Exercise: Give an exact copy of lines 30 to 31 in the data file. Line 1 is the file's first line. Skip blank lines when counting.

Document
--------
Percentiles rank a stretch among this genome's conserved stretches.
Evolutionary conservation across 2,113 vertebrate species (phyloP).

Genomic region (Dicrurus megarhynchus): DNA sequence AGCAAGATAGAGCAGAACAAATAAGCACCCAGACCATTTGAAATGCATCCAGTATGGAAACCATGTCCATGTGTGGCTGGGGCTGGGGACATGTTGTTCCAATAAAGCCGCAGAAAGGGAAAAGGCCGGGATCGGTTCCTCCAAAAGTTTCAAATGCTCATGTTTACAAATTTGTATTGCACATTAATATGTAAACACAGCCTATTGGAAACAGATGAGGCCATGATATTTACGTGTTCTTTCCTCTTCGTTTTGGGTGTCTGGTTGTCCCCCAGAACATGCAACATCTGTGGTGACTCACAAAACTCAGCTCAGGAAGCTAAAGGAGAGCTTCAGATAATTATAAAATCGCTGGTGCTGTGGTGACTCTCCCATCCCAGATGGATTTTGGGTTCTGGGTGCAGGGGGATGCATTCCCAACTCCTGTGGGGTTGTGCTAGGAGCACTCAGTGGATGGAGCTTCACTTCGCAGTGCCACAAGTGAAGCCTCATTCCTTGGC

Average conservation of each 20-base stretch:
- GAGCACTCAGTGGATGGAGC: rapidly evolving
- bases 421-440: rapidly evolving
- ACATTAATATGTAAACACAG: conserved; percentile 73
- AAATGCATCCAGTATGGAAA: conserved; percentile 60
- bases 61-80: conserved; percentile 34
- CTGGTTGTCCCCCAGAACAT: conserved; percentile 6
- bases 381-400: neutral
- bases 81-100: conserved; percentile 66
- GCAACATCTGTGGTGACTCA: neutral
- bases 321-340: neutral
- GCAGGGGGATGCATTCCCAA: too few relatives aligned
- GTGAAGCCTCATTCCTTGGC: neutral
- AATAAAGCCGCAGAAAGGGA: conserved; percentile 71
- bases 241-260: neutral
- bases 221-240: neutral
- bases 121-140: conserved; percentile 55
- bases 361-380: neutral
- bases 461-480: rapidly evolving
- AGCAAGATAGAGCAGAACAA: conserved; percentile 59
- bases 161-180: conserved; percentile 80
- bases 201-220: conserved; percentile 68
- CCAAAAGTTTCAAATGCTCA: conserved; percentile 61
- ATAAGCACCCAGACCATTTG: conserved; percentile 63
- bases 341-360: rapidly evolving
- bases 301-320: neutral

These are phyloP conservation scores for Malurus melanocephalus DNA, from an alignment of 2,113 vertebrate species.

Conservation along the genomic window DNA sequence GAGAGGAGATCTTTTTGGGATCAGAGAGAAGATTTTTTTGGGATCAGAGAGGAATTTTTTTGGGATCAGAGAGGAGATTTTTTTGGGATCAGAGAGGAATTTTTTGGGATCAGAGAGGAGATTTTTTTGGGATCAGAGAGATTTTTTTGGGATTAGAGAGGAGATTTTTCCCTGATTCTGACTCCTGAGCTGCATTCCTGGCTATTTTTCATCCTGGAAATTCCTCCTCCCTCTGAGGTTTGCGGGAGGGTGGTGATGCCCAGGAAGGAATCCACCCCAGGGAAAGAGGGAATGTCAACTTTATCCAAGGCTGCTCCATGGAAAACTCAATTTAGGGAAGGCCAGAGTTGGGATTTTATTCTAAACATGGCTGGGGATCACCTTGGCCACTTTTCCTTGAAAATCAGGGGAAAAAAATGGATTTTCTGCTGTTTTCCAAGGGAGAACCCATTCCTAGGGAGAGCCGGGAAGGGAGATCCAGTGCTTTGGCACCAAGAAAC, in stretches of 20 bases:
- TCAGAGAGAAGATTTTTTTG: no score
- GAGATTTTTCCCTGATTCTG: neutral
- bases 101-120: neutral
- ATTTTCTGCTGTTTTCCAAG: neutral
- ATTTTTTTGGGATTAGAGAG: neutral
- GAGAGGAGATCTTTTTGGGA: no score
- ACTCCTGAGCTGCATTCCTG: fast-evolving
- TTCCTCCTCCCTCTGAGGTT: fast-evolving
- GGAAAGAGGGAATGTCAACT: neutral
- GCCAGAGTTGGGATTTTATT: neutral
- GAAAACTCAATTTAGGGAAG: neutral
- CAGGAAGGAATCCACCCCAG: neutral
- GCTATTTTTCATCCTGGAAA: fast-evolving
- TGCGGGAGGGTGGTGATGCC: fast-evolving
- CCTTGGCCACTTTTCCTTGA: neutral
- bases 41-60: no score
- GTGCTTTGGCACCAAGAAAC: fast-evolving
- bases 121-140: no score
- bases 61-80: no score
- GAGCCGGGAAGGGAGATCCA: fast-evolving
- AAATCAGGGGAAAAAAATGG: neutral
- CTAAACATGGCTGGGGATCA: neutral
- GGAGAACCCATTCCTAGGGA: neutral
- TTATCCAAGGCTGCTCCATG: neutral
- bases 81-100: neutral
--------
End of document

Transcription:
These are phyloP conservation scores for Malurus melanocephalus DNA, from an alignment of 2,113 vertebrate species.

Conservation along the genomic window DNA sequence GAGAGGAGATCTTTTTGGGATCAGAGAGAAGATTTTTTTGGGATCAGAGAGGAATTTTTTTGGGATCAGAGAGGAGATTTTTTTGGGATCAGAGAGGAATTTTTTGGGATCAGAGAGGAGATTTTTTTGGGATCAGAGAGATTTTTTTGGGATTAGAGAGGAGATTTTTCCCTGATTCTGACTCCTGAGCTGCATTCCTGGCTATTTTTCATCCTGGAAATTCCTCCTCCCTCTGAGGTTTGCGGGAGGGTGGTGATGCCCAGGAAGGAATCCACCCCAGGGAAAGAGGGAATGTCAACTTTATCCAAGGCTGCTCCATGGAAAACTCAATTTAGGGAAGGCCAGAGTTGGGATTTTATTCTAAACATGGCTGGGGATCACCTTGGCCACTTTTCCTTGAAAATCAGGGGAAAAAAATGGATTTTCTGCTGTTTTCCAAGGGAGAACCCATTCCTAGGGAGAGCCGGGAAGGGAGATCCAGTGCTTTGGCACCAAGAAAC, in stretches of 20 bases: